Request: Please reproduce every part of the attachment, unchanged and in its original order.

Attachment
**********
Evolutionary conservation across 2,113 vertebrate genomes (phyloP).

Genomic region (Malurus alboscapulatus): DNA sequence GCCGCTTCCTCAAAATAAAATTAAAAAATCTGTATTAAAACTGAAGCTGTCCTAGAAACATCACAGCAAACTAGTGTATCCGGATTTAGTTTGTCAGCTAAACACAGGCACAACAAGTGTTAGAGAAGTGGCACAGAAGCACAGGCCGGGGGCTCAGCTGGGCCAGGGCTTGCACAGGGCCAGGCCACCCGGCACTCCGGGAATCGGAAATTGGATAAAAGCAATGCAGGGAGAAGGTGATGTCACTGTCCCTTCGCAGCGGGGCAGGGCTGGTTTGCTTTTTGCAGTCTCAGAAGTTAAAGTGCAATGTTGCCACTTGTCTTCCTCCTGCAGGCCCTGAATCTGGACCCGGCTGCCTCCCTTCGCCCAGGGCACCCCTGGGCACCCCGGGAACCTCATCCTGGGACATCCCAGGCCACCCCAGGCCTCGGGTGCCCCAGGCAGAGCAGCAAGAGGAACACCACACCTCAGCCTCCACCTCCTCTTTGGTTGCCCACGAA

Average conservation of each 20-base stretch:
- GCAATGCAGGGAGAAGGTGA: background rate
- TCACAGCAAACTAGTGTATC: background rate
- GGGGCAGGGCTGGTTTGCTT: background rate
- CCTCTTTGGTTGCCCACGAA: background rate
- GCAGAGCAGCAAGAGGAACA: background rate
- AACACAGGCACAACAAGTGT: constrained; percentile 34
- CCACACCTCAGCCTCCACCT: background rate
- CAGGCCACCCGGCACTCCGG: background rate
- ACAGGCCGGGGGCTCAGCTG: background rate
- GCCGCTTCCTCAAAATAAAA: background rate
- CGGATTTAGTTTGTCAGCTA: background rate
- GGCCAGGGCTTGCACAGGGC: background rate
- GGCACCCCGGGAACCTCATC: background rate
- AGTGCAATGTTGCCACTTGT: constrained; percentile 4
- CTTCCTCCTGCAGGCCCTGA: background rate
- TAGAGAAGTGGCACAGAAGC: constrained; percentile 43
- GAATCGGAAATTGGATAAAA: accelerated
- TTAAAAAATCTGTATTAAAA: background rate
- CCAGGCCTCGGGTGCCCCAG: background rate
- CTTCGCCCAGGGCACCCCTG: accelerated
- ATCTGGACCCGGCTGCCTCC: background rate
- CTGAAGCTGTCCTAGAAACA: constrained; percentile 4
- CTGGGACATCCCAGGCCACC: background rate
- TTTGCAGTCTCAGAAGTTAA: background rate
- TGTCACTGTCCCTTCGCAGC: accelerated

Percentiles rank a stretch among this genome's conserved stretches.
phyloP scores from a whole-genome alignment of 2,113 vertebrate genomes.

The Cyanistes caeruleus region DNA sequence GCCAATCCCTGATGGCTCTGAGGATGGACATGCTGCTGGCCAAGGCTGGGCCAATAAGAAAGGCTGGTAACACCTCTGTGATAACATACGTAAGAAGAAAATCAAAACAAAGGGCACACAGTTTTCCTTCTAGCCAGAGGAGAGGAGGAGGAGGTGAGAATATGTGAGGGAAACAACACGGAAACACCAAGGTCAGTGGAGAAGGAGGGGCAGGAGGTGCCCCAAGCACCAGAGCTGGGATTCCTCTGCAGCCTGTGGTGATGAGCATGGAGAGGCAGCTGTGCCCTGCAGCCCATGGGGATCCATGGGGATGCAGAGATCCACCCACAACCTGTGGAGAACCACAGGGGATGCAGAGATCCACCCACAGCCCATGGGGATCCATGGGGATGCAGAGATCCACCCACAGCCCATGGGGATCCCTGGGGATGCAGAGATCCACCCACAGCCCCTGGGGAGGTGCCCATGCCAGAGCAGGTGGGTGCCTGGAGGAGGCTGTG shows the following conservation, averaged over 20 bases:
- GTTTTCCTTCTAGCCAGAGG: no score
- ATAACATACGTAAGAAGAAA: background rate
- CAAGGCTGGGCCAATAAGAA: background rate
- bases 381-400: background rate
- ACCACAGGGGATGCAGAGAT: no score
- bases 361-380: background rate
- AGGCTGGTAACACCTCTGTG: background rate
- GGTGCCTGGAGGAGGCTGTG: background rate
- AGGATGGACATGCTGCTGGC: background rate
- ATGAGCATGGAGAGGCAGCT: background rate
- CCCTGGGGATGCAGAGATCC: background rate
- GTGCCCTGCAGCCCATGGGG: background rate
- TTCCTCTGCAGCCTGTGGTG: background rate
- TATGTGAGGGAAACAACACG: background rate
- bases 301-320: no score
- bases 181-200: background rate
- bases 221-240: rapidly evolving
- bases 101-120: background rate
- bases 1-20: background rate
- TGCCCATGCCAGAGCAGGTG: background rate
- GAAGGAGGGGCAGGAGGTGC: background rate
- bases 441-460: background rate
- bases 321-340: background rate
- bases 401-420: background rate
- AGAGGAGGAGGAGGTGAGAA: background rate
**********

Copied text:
Evolutionary conservation across 2,113 vertebrate genomes (phyloP).

Genomic region (Malurus alboscapulatus): DNA sequence GCCGCTTCCTCAAAATAAAATTAAAAAATCTGTATTAAAACTGAAGCTGTCCTAGAAACATCACAGCAAACTAGTGTATCCGGATTTAGTTTGTCAGCTAAACACAGGCACAACAAGTGTTAGAGAAGTGGCACAGAAGCACAGGCCGGGGGCTCAGCTGGGCCAGGGCTTGCACAGGGCCAGGCCACCCGGCACTCCGGGAATCGGAAATTGGATAAAAGCAATGCAGGGAGAAGGTGATGTCACTGTCCCTTCGCAGCGGGGCAGGGCTGGTTTGCTTTTTGCAGTCTCAGAAGTTAAAGTGCAATGTTGCCACTTGTCTTCCTCCTGCAGGCCCTGAATCTGGACCCGGCTGCCTCCCTTCGCCCAGGGCACCCCTGGGCACCCCGGGAACCTCATCCTGGGACATCCCAGGCCACCCCAGGCCTCGGGTGCCCCAGGCAGAGCAGCAAGAGGAACACCACACCTCAGCCTCCACCTCCTCTTTGGTTGCCCACGAA

Average conservation of each 20-base stretch:
- GCAATGCAGGGAGAAGGTGA: background rate
- TCACAGCAAACTAGTGTATC: background rate
- GGGGCAGGGCTGGTTTGCTT: background rate
- CCTCTTTGGTTGCCCACGAA: background rate
- GCAGAGCAGCAAGAGGAACA: background rate
- AACACAGGCACAACAAGTGT: constrained; percentile 34
- CCACACCTCAGCCTCCACCT: background rate
- CAGGCCACCCGGCACTCCGG: background rate
- ACAGGCCGGGGGCTCAGCTG: background rate
- GCCGCTTCCTCAAAATAAAA: background rate
- CGGATTTAGTTTGTCAGCTA: background rate
- GGCCAGGGCTTGCACAGGGC: background rate
- GGCACCCCGGGAACCTCATC: background rate
- AGTGCAATGTTGCCACTTGT: constrained; percentile 4
- CTTCCTCCTGCAGGCCCTGA: background rate
- TAGAGAAGTGGCACAGAAGC: constrained; percentile 43
- GAATCGGAAATTGGATAAAA: accelerated
- TTAAAAAATCTGTATTAAAA: background rate
- CCAGGCCTCGGGTGCCCCAG: background rate
- CTTCGCCCAGGGCACCCCTG: accelerated
- ATCTGGACCCGGCTGCCTCC: background rate
- CTGAAGCTGTCCTAGAAACA: constrained; percentile 4
- CTGGGACATCCCAGGCCACC: background rate
- TTTGCAGTCTCAGAAGTTAA: background rate
- TGTCACTGTCCCTTCGCAGC: accelerated

Percentiles rank a stretch among this genome's conserved stretches.
phyloP scores from a whole-genome alignment of 2,113 vertebrate genomes.

The Cyanistes caeruleus region DNA sequence GCCAATCCCTGATGGCTCTGAGGATGGACATGCTGCTGGCCAAGGCTGGGCCAATAAGAAAGGCTGGTAACACCTCTGTGATAACATACGTAAGAAGAAAATCAAAACAAAGGGCACACAGTTTTCCTTCTAGCCAGAGGAGAGGAGGAGGAGGTGAGAATATGTGAGGGAAACAACACGGAAACACCAAGGTCAGTGGAGAAGGAGGGGCAGGAGGTGCCCCAAGCACCAGAGCTGGGATTCCTCTGCAGCCTGTGGTGATGAGCATGGAGAGGCAGCTGTGCCCTGCAGCCCATGGGGATCCATGGGGATGCAGAGATCCACCCACAACCTGTGGAGAACCACAGGGGATGCAGAGATCCACCCACAGCCCATGGGGATCCATGGGGATGCAGAGATCCACCCACAGCCCATGGGGATCCCTGGGGATGCAGAGATCCACCCACAGCCCCTGGGGAGGTGCCCATGCCAGAGCAGGTGGGTGCCTGGAGGAGGCTGTG shows the following conservation, averaged over 20 bases:
- GTTTTCCTTCTAGCCAGAGG: no score
- ATAACATACGTAAGAAGAAA: background rate
- CAAGGCTGGGCCAATAAGAA: background rate
- bases 381-400: background rate
- ACCACAGGGGATGCAGAGAT: no score
- bases 361-380: background rate
- AGGCTGGTAACACCTCTGTG: background rate
- GGTGCCTGGAGGAGGCTGTG: background rate
- AGGATGGACATGCTGCTGGC: background rate
- ATGAGCATGGAGAGGCAGCT: background rate
- CCCTGGGGATGCAGAGATCC: background rate
- GTGCCCTGCAGCCCATGGGG: background rate
- TTCCTCTGCAGCCTGTGGTG: background rate
- TATGTGAGGGAAACAACACG: background rate
- bases 301-320: no score
- bases 181-200: background rate
- bases 221-240: rapidly evolving
- bases 101-120: background rate
- bases 1-20: background rate
- TGCCCATGCCAGAGCAGGTG: background rate
- GAAGGAGGGGCAGGAGGTGC: background rate
- bases 441-460: background rate
- bases 321-340: background rate
- bases 401-420: background rate
- AGAGGAGGAGGAGGTGAGAA: background rate